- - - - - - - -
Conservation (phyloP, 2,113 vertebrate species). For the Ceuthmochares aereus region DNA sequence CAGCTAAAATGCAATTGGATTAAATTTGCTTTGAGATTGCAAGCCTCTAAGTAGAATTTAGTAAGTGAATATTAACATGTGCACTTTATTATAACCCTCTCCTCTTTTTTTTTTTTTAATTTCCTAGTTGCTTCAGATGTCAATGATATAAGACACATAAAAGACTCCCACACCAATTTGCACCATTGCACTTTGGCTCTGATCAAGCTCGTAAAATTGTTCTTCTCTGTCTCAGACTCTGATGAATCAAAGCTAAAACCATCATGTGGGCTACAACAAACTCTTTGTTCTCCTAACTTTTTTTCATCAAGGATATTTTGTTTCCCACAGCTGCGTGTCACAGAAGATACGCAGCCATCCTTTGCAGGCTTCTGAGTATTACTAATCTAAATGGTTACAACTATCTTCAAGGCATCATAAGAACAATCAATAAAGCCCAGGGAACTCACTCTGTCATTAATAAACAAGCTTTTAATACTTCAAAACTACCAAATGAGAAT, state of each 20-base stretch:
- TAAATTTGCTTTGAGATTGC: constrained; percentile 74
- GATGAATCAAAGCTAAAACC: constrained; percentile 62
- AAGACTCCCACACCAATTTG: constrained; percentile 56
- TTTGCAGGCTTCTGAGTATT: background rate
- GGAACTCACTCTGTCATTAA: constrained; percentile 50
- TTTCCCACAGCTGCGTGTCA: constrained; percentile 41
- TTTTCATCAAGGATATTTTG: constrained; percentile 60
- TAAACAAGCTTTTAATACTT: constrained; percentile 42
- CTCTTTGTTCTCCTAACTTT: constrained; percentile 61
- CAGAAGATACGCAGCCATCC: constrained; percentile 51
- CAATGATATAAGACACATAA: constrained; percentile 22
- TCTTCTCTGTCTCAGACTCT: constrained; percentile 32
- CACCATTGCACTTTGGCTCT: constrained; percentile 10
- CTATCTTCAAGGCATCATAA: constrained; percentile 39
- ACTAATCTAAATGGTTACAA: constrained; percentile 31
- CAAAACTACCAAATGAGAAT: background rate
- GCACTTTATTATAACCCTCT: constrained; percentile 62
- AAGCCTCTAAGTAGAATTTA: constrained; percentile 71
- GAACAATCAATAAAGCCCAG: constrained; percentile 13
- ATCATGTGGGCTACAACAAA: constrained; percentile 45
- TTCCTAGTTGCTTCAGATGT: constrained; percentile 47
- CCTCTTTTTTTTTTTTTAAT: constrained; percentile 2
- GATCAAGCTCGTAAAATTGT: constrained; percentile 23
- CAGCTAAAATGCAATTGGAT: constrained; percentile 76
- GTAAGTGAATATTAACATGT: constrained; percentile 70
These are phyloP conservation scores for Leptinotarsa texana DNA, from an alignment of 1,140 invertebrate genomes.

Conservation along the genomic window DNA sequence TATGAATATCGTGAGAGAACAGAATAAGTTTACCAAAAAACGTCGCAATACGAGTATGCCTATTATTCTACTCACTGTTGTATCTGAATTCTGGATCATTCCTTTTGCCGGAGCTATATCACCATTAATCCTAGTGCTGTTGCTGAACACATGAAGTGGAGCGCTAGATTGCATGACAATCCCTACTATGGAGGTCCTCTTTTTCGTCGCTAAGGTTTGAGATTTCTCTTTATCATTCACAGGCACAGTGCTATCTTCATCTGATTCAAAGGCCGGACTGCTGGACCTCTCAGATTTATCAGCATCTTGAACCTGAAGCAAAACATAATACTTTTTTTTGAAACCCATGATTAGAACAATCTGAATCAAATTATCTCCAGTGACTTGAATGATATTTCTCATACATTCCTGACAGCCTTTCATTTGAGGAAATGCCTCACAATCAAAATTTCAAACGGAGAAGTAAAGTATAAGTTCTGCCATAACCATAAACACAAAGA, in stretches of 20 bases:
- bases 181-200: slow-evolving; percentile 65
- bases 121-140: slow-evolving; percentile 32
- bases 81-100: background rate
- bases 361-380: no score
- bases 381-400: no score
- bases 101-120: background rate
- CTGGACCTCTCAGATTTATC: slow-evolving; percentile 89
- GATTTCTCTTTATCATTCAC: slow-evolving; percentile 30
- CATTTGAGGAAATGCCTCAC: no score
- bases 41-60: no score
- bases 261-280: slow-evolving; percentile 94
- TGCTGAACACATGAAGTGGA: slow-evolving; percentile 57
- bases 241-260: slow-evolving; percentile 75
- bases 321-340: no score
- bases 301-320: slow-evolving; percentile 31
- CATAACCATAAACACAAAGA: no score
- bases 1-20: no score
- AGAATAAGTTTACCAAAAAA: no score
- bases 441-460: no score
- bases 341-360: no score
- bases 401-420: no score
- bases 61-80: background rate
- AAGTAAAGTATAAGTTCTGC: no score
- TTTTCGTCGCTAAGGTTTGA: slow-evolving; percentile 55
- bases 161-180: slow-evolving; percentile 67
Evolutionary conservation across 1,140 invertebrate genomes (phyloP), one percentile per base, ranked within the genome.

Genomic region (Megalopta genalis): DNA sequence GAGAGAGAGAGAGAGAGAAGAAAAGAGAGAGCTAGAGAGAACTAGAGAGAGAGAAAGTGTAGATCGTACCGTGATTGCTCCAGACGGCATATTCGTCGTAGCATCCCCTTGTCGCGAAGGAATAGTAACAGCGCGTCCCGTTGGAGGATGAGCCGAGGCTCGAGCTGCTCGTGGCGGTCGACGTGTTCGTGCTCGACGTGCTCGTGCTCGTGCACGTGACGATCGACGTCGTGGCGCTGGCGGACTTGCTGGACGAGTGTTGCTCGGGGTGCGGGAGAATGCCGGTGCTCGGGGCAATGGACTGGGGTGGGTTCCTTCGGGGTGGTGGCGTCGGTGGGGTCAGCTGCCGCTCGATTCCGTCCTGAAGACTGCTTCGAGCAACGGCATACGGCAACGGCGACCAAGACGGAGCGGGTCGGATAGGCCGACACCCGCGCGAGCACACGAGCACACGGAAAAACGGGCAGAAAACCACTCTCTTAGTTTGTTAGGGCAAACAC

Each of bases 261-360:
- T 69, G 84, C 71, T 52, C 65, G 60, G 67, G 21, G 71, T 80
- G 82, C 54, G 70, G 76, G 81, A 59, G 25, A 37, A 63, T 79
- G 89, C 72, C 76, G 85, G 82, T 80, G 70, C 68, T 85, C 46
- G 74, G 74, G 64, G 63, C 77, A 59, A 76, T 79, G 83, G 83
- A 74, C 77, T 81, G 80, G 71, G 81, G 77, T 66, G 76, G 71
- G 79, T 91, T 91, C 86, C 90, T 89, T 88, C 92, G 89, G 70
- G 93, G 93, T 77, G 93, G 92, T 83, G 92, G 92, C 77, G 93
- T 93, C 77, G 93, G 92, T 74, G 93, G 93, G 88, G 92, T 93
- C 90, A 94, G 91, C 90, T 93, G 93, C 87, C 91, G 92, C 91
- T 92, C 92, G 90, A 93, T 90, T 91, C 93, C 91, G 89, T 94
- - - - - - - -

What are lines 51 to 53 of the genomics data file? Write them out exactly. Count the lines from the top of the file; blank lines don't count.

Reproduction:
- AAGTAAAGTATAAGTTCTGC: no score
- TTTTCGTCGCTAAGGTTTGA: slow-evolving; percentile 55
- bases 161-180: slow-evolving; percentile 67